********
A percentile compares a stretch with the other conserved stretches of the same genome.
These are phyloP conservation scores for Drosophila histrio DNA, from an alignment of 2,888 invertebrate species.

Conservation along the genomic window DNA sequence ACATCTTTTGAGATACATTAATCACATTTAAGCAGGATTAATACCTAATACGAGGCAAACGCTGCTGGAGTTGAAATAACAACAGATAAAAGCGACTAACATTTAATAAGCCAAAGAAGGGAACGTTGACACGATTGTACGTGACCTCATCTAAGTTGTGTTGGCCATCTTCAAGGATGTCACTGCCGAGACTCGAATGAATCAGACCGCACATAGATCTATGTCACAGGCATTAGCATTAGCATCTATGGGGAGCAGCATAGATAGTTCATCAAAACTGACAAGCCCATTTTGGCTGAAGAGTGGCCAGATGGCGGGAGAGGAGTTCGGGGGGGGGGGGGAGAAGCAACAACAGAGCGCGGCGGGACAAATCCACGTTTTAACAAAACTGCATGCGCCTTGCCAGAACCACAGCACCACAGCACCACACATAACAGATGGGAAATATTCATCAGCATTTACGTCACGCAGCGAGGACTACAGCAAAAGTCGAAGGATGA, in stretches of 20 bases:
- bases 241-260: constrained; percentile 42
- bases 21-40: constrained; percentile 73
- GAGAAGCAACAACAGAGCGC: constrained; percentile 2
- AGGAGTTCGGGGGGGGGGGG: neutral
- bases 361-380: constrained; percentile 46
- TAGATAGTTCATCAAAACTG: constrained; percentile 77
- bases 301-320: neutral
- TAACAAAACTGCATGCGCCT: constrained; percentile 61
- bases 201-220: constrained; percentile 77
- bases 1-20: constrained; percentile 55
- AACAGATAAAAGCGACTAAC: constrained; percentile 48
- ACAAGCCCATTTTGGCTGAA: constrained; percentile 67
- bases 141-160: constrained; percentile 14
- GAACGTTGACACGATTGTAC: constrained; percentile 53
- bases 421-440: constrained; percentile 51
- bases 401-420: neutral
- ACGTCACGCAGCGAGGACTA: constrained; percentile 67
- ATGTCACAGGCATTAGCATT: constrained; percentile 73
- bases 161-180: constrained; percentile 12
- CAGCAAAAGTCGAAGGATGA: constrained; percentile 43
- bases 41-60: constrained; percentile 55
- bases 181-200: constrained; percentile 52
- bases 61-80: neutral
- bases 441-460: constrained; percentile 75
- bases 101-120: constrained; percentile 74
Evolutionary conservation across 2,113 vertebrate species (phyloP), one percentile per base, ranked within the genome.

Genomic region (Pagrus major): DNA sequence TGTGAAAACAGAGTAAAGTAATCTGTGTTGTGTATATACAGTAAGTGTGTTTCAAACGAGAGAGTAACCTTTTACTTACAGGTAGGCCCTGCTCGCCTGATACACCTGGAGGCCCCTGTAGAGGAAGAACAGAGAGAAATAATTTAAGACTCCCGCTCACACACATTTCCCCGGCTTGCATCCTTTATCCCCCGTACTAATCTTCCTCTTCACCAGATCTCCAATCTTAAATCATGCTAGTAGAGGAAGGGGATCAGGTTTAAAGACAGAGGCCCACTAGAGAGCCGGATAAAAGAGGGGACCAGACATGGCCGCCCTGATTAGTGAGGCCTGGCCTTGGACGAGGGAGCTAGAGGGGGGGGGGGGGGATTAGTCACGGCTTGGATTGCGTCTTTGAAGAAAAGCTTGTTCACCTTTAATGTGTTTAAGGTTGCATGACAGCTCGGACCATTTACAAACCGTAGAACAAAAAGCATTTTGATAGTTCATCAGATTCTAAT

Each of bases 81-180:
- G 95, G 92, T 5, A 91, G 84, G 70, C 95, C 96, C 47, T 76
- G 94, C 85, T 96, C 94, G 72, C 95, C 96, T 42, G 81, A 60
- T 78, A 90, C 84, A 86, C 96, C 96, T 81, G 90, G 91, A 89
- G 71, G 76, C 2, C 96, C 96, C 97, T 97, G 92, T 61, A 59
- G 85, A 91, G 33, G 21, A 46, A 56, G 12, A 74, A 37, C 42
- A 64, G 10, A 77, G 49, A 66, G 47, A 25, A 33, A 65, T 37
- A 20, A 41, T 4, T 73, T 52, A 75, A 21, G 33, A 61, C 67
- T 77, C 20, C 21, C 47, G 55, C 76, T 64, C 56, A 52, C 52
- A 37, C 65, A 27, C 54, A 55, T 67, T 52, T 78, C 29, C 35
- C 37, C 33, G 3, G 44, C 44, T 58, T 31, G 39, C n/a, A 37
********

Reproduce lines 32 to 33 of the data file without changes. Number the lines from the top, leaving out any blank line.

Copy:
- G 95, G 92, T 5, A 91, G 84, G 70, C 95, C 96, C 47, T 76
- G 94, C 85, T 96, C 94, G 72, C 95, C 96, T 42, G 81, A 60